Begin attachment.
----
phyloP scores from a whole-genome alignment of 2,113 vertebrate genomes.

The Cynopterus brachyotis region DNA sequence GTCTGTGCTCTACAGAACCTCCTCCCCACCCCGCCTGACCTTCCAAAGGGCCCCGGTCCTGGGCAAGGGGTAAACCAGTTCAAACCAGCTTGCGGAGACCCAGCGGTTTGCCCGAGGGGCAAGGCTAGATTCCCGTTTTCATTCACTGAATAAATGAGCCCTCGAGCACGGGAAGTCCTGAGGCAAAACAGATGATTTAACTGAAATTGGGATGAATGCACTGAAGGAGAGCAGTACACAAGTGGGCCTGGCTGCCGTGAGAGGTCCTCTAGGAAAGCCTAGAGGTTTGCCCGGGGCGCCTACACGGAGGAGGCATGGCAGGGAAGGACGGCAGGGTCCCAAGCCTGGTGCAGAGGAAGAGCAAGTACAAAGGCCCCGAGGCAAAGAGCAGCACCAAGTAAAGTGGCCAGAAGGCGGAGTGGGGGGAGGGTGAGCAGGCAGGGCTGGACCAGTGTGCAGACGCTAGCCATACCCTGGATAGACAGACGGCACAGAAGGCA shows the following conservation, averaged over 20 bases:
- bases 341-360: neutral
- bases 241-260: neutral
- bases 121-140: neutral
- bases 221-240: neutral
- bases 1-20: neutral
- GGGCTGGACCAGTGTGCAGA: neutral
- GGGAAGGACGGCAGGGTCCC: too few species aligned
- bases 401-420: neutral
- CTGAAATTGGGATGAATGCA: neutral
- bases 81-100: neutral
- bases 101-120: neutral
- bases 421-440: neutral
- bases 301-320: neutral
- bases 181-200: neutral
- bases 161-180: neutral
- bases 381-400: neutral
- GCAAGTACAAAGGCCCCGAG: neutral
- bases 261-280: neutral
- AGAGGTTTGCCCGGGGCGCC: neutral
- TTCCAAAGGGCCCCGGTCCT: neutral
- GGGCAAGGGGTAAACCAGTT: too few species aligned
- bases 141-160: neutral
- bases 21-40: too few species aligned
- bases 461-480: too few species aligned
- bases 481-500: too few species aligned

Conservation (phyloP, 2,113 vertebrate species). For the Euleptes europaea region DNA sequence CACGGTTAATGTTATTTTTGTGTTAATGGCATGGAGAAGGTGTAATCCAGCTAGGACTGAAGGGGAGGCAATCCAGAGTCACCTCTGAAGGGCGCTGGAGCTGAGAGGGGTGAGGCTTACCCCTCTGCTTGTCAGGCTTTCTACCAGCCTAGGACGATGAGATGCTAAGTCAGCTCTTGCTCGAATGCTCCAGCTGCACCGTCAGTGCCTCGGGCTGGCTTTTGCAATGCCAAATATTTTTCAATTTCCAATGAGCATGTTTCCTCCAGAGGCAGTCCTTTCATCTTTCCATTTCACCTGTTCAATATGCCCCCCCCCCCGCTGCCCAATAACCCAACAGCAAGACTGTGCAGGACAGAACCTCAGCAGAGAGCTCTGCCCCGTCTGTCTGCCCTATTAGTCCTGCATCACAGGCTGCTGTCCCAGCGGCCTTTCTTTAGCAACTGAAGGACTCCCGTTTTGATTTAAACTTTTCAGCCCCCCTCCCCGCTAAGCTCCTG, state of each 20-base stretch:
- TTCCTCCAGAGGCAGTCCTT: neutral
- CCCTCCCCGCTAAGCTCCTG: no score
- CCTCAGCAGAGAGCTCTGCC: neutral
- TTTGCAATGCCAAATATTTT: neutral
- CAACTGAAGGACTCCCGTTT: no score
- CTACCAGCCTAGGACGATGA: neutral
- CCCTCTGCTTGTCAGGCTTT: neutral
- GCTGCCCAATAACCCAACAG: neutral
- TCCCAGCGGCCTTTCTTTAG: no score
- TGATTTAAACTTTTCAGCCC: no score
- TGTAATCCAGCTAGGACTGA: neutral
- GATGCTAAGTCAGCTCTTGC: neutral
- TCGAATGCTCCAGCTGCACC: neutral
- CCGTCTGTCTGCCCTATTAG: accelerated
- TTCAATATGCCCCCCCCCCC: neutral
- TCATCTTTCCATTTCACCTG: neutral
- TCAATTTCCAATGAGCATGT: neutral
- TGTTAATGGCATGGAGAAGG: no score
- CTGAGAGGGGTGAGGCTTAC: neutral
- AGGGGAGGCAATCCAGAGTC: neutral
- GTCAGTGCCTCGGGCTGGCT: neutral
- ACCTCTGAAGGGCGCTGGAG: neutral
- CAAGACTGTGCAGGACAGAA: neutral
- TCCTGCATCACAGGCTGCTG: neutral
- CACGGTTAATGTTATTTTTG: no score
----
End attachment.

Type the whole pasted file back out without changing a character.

phyloP scores from a whole-genome alignment of 2,113 vertebrate genomes.

The Cynopterus brachyotis region DNA sequence GTCTGTGCTCTACAGAACCTCCTCCCCACCCCGCCTGACCTTCCAAAGGGCCCCGGTCCTGGGCAAGGGGTAAACCAGTTCAAACCAGCTTGCGGAGACCCAGCGGTTTGCCCGAGGGGCAAGGCTAGATTCCCGTTTTCATTCACTGAATAAATGAGCCCTCGAGCACGGGAAGTCCTGAGGCAAAACAGATGATTTAACTGAAATTGGGATGAATGCACTGAAGGAGAGCAGTACACAAGTGGGCCTGGCTGCCGTGAGAGGTCCTCTAGGAAAGCCTAGAGGTTTGCCCGGGGCGCCTACACGGAGGAGGCATGGCAGGGAAGGACGGCAGGGTCCCAAGCCTGGTGCAGAGGAAGAGCAAGTACAAAGGCCCCGAGGCAAAGAGCAGCACCAAGTAAAGTGGCCAGAAGGCGGAGTGGGGGGAGGGTGAGCAGGCAGGGCTGGACCAGTGTGCAGACGCTAGCCATACCCTGGATAGACAGACGGCACAGAAGGCA shows the following conservation, averaged over 20 bases:
- bases 341-360: neutral
- bases 241-260: neutral
- bases 121-140: neutral
- bases 221-240: neutral
- bases 1-20: neutral
- GGGCTGGACCAGTGTGCAGA: neutral
- GGGAAGGACGGCAGGGTCCC: too few species aligned
- bases 401-420: neutral
- CTGAAATTGGGATGAATGCA: neutral
- bases 81-100: neutral
- bases 101-120: neutral
- bases 421-440: neutral
- bases 301-320: neutral
- bases 181-200: neutral
- bases 161-180: neutral
- bases 381-400: neutral
- GCAAGTACAAAGGCCCCGAG: neutral
- bases 261-280: neutral
- AGAGGTTTGCCCGGGGCGCC: neutral
- TTCCAAAGGGCCCCGGTCCT: neutral
- GGGCAAGGGGTAAACCAGTT: too few species aligned
- bases 141-160: neutral
- bases 21-40: too few species aligned
- bases 461-480: too few species aligned
- bases 481-500: too few species aligned

Conservation (phyloP, 2,113 vertebrate species). For the Euleptes europaea region DNA sequence CACGGTTAATGTTATTTTTGTGTTAATGGCATGGAGAAGGTGTAATCCAGCTAGGACTGAAGGGGAGGCAATCCAGAGTCACCTCTGAAGGGCGCTGGAGCTGAGAGGGGTGAGGCTTACCCCTCTGCTTGTCAGGCTTTCTACCAGCCTAGGACGATGAGATGCTAAGTCAGCTCTTGCTCGAATGCTCCAGCTGCACCGTCAGTGCCTCGGGCTGGCTTTTGCAATGCCAAATATTTTTCAATTTCCAATGAGCATGTTTCCTCCAGAGGCAGTCCTTTCATCTTTCCATTTCACCTGTTCAATATGCCCCCCCCCCCGCTGCCCAATAACCCAACAGCAAGACTGTGCAGGACAGAACCTCAGCAGAGAGCTCTGCCCCGTCTGTCTGCCCTATTAGTCCTGCATCACAGGCTGCTGTCCCAGCGGCCTTTCTTTAGCAACTGAAGGACTCCCGTTTTGATTTAAACTTTTCAGCCCCCCTCCCCGCTAAGCTCCTG, state of each 20-base stretch:
- TTCCTCCAGAGGCAGTCCTT: neutral
- CCCTCCCCGCTAAGCTCCTG: no score
- CCTCAGCAGAGAGCTCTGCC: neutral
- TTTGCAATGCCAAATATTTT: neutral
- CAACTGAAGGACTCCCGTTT: no score
- CTACCAGCCTAGGACGATGA: neutral
- CCCTCTGCTTGTCAGGCTTT: neutral
- GCTGCCCAATAACCCAACAG: neutral
- TCCCAGCGGCCTTTCTTTAG: no score
- TGATTTAAACTTTTCAGCCC: no score
- TGTAATCCAGCTAGGACTGA: neutral
- GATGCTAAGTCAGCTCTTGC: neutral
- TCGAATGCTCCAGCTGCACC: neutral
- CCGTCTGTCTGCCCTATTAG: accelerated
- TTCAATATGCCCCCCCCCCC: neutral
- TCATCTTTCCATTTCACCTG: neutral
- TCAATTTCCAATGAGCATGT: neutral
- TGTTAATGGCATGGAGAAGG: no score
- CTGAGAGGGGTGAGGCTTAC: neutral
- AGGGGAGGCAATCCAGAGTC: neutral
- GTCAGTGCCTCGGGCTGGCT: neutral
- ACCTCTGAAGGGCGCTGGAG: neutral
- CAAGACTGTGCAGGACAGAA: neutral
- TCCTGCATCACAGGCTGCTG: neutral
- CACGGTTAATGTTATTTTTG: no score